If in doubt, check your code

Such a holistic approach to security can be difficult to achieve in a project with many contributors and no security team to coordinate it. How, then, to improve the level of confidence in free software?

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For companies that decide to use open source code from projects that may not have the resources to devote to security, it is still possible to have the code audited by a qualified person or team.

However, such audits can be expensive and time consuming, so large companies or even industry groups may end up funding these projects for the benefit of the wider user community. Alternatively, crowdfunding audits – of how the TrueCrypt audit has been funded since it closed in May – may become increasingly common.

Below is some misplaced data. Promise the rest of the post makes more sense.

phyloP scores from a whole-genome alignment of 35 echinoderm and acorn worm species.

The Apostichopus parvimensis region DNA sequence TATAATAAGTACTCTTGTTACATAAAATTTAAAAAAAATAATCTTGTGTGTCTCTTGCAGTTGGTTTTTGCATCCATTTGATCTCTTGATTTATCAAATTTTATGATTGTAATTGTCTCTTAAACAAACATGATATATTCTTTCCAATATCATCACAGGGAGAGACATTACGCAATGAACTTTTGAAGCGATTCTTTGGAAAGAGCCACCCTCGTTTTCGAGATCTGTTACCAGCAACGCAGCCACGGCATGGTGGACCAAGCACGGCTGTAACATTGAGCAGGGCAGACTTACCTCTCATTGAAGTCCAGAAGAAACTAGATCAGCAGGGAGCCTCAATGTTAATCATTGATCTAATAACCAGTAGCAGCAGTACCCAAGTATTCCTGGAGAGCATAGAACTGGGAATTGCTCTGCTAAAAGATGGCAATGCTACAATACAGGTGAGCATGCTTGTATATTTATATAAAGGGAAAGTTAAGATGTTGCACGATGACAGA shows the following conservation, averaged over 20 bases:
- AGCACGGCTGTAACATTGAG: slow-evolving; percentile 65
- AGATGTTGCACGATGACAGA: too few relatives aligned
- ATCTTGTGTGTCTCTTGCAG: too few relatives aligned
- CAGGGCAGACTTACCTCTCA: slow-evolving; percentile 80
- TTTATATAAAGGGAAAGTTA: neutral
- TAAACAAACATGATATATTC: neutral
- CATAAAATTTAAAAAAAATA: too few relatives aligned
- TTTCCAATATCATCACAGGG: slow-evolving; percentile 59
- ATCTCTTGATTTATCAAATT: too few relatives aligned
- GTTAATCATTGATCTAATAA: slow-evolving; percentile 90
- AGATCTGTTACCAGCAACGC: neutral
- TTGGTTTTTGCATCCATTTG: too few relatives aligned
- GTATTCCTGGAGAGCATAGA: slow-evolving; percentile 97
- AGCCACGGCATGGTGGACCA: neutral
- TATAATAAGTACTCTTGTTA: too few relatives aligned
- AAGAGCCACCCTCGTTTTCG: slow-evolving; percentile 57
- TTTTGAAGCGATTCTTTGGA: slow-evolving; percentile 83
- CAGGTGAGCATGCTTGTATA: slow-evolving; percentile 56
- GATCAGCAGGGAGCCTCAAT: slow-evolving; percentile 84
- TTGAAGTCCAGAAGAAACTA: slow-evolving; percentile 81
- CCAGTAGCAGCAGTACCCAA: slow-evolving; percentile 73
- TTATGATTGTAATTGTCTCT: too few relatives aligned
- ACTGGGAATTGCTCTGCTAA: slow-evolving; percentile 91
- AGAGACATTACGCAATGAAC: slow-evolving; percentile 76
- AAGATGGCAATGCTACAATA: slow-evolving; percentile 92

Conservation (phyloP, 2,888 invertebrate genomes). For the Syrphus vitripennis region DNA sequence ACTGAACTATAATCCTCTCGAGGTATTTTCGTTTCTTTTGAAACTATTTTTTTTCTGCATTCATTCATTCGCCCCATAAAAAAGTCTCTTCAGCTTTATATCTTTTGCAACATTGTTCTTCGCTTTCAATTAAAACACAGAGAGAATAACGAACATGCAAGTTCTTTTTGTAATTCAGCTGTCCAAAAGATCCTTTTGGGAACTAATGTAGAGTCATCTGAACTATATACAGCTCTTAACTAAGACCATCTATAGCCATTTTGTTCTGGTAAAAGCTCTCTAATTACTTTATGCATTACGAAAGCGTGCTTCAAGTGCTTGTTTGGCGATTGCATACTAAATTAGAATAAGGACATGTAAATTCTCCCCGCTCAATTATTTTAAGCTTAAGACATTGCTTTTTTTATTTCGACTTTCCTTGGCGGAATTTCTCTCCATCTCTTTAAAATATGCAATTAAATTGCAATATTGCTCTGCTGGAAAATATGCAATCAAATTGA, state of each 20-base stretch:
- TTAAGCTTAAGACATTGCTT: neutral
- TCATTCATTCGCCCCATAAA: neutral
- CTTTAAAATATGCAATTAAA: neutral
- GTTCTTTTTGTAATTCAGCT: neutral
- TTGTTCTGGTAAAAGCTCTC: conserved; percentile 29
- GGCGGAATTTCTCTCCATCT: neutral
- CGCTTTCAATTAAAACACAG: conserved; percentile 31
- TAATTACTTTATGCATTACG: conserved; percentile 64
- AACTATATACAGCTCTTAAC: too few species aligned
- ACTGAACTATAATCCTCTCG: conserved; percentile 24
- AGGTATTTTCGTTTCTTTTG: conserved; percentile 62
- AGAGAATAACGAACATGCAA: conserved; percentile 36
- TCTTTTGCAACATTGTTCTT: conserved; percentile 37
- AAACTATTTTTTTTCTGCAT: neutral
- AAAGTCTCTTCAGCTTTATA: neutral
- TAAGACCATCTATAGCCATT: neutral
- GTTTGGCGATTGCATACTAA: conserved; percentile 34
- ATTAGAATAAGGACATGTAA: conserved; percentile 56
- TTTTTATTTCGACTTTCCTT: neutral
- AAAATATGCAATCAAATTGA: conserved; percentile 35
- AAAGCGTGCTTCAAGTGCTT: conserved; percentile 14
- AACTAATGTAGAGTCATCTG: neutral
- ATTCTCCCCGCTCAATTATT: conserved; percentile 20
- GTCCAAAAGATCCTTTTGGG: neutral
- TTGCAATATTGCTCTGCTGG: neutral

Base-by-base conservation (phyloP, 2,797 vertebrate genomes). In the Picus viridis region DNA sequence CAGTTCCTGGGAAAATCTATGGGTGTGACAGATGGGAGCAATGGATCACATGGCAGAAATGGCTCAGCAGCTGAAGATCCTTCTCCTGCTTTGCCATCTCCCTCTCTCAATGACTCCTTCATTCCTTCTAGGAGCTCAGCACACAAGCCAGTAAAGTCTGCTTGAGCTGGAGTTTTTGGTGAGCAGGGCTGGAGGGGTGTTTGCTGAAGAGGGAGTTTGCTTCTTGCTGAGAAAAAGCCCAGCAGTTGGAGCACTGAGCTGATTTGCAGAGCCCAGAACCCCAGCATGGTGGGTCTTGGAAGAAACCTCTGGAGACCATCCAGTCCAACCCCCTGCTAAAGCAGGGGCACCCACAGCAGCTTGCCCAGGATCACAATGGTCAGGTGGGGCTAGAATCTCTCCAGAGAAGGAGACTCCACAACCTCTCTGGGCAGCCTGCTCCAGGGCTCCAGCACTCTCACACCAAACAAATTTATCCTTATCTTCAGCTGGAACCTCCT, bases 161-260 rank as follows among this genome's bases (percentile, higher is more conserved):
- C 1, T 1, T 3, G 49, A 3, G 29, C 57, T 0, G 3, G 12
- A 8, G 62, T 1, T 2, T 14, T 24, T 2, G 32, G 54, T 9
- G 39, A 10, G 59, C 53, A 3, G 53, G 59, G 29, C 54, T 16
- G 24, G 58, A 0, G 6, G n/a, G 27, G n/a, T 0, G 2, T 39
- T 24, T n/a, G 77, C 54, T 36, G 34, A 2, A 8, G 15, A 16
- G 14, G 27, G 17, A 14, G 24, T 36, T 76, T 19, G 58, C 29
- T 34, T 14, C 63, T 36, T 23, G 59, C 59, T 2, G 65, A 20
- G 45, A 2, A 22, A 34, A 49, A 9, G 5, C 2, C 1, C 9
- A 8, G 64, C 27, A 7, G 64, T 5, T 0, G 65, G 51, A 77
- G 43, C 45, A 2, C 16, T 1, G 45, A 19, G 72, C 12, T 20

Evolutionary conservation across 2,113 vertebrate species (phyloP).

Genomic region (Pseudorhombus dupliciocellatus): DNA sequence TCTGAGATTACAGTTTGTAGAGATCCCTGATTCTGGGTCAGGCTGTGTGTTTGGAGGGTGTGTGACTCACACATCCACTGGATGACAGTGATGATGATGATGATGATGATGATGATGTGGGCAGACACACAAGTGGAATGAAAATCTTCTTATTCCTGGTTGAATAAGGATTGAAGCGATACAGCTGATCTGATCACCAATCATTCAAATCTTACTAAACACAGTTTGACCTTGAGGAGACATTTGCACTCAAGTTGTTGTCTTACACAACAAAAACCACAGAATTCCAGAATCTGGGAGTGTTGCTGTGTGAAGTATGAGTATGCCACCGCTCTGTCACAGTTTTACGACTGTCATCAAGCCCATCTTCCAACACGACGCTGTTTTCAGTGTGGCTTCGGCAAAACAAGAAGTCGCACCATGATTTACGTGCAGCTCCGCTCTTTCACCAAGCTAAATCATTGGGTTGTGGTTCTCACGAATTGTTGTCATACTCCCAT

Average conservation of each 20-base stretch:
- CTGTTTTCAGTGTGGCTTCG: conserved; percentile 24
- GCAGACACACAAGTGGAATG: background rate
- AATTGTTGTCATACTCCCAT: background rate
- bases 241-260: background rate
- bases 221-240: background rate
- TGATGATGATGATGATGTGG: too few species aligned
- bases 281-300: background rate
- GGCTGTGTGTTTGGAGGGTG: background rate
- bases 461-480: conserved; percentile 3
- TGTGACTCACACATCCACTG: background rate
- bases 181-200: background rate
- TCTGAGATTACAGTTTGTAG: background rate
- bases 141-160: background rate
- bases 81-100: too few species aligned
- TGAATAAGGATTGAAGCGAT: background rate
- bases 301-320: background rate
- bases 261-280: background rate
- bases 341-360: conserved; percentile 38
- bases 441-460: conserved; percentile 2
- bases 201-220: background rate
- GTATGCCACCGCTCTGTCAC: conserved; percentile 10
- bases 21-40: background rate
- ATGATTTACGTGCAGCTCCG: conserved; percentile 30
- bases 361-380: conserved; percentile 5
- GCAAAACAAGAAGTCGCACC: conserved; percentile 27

When it comes to core open source projects, such as OpenSSL, which make up a large part of the software infrastructure on which the Internet operates, the Linux Foundation’s Core Infrastructure Initiative can make a significant difference. Funded by Microsoft, IBM, Google and Dell, it aims to provide resources to help these projects improve their security and pay for external code reviews.

Confidence in open source software has certainly taken a hit over the past few months – but, in the end, it’s worth remembering that all software can contain code flaws. Additionally, there is certainly no evidence that software developed using the open source model is more likely to contain serious flaws than any other type of software.